Unbounded and Unstoppable: Women then, now, and tomorrow.
By Elizabeth Low Sue Mei
Upon reflection and analysis of the works featured in this exhibition, there is a sense of pride in seeing the diverse response delivered by the individual women artists to the theme “female relations”. We share the same gender and have similar experiences. Yet, our individuality and uniqueness shine ever so brightly in the stories and perspectives we choose to share with the world. Affirmatively, the name of the showcase alone, Women Unbounded, suggests a compelling narrative of its own: that women are not bound to the fate we have been handed, and are not confined to roles fixed by societal norms.
Womanhood… there is so much to be said about the experience. From the roles we were (and for some of us, still) expected to play, to the roles we have redefined through the ages, it is clear that strength and resilience is part of our DNA. Undoubtedly, women today have defied the mentalities of our forefathers with everything we have gone on to achieve, from being a working mother, to being CEO, and president. Yet, the core of the traditional roles of being a mother, daughter, sister, granddaughter, and so on, still, and always will hold weight. It is true that we see the world differently; but different is not necessarily wrong. Our experiences gained through the roles we have taken on merely provide us with an alternative perspective and understanding. Perhaps what may be perceived as our weaknesses, is the key to our strengths.
Women, Roles, and Relationships
Since gaining our National Independence in 1957, women in Malaysia today have not only received greater access to areas such as education and employment, but have also gone on to achieve roles that allow us to participate in power-sharing and decision-making developments. Today, we hold seats in parliament, run our own businesses, and hold CEO positions. Basically, we get to chase our dreams and be anything we want to be. While, no doubt, there is still much to be done in terms of reaching gender equality and safeguarding women’s rights and status, our role and place in society have evolved from the time of our grandmothers. Most of us are presented with greater opportunities than of our mothers, and have had the chance to choose our paths.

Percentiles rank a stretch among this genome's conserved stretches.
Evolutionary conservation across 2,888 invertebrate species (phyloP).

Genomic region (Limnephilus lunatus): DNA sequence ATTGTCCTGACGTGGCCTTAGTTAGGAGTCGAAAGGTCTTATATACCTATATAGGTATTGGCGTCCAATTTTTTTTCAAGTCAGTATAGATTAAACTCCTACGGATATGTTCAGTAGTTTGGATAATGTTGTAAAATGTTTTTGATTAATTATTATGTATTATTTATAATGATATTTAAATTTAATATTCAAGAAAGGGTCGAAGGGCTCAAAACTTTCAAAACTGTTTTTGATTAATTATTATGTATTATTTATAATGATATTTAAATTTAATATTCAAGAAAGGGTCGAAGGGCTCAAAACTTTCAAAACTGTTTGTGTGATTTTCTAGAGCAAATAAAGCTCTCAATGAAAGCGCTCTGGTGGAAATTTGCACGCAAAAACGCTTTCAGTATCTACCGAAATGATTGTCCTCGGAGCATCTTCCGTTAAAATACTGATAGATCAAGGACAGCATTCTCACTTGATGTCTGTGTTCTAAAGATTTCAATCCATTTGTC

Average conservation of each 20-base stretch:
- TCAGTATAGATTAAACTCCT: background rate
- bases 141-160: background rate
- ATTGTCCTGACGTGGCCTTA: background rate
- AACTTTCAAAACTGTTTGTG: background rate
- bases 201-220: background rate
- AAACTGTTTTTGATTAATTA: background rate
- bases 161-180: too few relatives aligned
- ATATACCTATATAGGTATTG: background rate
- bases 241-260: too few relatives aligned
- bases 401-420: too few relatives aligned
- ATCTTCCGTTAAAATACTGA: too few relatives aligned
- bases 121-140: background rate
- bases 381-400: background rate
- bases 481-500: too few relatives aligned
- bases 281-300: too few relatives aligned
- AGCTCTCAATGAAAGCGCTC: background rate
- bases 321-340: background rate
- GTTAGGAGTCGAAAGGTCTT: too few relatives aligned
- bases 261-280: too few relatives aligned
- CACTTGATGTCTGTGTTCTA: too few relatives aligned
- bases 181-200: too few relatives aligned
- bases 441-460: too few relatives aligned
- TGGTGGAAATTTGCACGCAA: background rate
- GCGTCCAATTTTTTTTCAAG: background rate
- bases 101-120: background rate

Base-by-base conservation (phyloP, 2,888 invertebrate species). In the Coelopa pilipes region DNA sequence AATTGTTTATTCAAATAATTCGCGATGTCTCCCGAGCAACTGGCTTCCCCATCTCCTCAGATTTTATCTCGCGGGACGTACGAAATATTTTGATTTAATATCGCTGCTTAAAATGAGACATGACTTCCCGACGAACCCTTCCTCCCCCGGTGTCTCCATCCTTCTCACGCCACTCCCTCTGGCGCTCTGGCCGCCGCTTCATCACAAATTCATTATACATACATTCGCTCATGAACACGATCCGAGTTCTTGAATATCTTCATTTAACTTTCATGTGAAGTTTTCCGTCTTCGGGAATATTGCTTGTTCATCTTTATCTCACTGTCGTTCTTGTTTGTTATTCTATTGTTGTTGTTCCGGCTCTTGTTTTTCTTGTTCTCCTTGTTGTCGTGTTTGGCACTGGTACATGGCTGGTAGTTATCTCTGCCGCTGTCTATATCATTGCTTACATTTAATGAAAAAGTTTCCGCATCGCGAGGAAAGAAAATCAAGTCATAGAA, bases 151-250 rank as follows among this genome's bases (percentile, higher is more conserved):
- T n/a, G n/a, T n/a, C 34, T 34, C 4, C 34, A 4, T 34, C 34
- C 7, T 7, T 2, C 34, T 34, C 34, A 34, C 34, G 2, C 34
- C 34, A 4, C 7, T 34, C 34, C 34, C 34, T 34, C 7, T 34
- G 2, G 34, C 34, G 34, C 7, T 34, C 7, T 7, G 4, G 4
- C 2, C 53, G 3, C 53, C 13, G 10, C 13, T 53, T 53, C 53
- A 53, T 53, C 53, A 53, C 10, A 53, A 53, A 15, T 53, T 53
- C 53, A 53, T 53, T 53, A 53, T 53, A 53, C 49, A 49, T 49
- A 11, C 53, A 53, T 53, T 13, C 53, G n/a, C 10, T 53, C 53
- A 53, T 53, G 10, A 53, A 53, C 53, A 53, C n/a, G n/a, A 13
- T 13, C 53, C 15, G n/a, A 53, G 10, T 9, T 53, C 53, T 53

Familial, platonic, and intimate: the word relationship is vast and multi-layered, extending across multiple roles as a parent, a sibling, a friend, a lover, and so many more. There is a variety of dimensions to the relationships we maintain and hold as women today. On the topic of the roles played by women, the nature of the relationships we share with the people in our lives continue to evolve drastically, like our status and role in the employment sector, where gender roles in some of our relationships have been challenged and redefined.